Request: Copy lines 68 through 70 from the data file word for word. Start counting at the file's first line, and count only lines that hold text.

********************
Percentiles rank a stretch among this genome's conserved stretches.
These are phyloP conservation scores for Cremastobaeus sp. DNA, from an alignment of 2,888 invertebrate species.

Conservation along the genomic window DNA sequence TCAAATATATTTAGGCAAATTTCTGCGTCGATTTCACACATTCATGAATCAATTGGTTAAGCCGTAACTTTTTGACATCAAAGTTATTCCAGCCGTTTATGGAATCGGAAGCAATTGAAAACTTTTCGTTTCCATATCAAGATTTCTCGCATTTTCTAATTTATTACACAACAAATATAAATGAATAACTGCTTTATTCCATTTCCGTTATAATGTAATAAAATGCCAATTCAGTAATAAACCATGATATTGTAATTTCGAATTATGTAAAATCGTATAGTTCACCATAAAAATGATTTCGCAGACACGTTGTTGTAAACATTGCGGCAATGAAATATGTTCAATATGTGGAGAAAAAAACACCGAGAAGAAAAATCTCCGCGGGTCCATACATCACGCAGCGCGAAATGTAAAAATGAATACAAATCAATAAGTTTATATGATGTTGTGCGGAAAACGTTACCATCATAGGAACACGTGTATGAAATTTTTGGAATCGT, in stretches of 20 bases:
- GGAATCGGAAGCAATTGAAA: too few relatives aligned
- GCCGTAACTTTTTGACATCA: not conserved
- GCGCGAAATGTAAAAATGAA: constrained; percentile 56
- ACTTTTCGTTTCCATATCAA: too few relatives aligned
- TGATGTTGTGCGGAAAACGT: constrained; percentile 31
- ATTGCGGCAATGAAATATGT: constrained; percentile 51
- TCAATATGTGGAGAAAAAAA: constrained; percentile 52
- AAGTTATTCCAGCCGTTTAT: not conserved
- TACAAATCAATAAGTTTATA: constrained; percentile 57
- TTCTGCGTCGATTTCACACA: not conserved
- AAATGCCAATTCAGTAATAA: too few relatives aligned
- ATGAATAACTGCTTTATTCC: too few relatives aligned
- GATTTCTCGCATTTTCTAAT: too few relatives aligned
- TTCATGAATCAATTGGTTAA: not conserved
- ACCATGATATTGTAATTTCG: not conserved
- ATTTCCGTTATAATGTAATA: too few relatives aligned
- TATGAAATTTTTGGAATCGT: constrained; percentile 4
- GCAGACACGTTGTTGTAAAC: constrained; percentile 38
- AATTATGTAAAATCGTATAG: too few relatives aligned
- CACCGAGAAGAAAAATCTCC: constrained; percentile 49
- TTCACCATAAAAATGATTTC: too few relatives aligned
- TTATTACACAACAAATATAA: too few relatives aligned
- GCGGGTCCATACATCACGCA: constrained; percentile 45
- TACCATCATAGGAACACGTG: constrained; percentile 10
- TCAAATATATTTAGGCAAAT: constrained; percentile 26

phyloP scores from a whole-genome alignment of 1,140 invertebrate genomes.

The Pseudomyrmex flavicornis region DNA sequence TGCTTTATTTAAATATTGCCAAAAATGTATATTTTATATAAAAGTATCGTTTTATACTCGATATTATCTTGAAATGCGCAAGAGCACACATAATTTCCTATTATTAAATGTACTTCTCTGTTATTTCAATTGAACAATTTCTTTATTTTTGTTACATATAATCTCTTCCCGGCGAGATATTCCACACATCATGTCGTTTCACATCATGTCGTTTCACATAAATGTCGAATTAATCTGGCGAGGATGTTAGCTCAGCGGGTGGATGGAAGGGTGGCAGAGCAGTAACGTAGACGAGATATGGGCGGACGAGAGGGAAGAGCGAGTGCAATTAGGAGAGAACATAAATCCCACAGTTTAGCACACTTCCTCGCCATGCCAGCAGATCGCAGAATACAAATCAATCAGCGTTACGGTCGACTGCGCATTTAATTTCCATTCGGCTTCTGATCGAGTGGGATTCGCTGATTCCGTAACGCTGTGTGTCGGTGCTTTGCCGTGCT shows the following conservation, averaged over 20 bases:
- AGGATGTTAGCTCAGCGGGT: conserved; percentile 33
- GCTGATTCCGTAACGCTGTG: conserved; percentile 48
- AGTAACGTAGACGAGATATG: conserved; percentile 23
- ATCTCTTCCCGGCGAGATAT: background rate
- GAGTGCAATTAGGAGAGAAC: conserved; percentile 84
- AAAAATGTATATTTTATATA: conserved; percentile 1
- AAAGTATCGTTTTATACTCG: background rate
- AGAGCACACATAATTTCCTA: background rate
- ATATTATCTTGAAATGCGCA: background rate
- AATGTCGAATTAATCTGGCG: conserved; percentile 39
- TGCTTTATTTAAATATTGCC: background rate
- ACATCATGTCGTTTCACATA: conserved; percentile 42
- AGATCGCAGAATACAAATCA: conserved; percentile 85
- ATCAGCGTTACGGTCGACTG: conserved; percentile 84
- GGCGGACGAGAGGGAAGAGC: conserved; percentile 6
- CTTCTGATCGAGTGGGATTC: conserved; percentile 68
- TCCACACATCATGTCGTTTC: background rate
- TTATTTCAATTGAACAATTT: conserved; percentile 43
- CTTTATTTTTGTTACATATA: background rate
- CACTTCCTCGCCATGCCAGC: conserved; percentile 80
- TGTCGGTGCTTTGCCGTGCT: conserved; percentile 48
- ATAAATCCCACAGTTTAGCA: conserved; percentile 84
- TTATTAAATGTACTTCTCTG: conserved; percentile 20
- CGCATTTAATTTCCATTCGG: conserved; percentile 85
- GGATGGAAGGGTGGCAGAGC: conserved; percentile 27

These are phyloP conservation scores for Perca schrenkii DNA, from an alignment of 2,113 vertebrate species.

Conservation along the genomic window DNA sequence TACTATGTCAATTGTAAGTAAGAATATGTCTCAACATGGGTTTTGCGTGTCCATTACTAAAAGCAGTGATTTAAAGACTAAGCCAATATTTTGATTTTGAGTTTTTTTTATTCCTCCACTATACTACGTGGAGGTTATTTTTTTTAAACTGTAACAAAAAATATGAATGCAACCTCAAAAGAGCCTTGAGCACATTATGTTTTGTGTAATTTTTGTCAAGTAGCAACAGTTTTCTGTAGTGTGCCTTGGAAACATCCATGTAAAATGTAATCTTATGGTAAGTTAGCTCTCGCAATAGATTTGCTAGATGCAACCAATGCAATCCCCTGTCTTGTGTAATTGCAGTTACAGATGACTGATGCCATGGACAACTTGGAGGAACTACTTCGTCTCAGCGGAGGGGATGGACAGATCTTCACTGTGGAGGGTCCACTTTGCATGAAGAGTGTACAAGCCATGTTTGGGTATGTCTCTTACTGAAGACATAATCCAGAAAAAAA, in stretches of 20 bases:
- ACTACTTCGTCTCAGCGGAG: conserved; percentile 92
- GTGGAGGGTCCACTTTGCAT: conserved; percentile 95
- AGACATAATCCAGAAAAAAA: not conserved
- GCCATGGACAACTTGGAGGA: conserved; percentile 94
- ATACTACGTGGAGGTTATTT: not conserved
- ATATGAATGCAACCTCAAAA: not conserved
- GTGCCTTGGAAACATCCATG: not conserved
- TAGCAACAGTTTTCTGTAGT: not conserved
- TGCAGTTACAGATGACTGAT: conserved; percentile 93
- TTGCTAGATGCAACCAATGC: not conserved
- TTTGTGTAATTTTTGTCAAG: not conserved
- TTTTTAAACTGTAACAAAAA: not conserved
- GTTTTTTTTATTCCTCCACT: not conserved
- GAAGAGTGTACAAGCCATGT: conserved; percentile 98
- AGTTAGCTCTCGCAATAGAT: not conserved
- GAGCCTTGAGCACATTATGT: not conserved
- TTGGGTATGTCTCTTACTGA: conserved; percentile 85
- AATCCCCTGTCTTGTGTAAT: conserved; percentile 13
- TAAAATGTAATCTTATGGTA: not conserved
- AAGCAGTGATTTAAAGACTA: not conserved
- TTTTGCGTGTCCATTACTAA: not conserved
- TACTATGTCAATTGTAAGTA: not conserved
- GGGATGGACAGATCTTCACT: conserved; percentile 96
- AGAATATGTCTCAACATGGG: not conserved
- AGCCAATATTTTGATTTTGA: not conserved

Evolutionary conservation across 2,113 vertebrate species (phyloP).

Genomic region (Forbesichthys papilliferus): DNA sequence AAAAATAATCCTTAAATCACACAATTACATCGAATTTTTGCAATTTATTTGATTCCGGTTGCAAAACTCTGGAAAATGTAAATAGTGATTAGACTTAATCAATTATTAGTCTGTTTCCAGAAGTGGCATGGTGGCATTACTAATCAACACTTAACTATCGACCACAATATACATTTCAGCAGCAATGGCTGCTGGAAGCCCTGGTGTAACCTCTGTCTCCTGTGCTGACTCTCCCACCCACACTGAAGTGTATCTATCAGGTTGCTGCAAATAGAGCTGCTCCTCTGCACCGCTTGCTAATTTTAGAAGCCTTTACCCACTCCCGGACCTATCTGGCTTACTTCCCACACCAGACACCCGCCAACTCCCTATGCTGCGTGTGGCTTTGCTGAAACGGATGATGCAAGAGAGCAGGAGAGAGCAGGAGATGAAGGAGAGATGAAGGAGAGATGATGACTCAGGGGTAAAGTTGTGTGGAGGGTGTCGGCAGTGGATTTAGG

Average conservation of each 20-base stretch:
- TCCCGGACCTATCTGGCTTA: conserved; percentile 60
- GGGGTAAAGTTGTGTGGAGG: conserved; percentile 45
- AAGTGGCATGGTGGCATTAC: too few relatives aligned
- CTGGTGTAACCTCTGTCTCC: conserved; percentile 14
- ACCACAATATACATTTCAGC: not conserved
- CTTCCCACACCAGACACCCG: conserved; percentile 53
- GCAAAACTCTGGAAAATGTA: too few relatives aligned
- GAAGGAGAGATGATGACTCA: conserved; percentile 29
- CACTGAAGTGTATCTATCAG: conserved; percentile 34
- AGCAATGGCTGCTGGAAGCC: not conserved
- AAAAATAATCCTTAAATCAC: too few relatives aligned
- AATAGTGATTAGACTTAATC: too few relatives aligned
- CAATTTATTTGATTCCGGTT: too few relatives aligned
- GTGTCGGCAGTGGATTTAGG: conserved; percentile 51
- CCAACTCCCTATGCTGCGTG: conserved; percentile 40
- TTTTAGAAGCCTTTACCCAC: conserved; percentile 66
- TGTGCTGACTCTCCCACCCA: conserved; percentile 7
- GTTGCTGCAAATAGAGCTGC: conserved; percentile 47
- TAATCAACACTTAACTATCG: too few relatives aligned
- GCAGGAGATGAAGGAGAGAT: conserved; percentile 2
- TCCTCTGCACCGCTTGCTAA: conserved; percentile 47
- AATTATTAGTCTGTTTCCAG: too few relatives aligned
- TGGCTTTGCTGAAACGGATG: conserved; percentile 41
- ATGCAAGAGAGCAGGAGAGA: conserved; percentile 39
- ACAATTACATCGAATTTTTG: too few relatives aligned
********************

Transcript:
- TTTGTGTAATTTTTGTCAAG: not conserved
- TTTTTAAACTGTAACAAAAA: not conserved
- GTTTTTTTTATTCCTCCACT: not conserved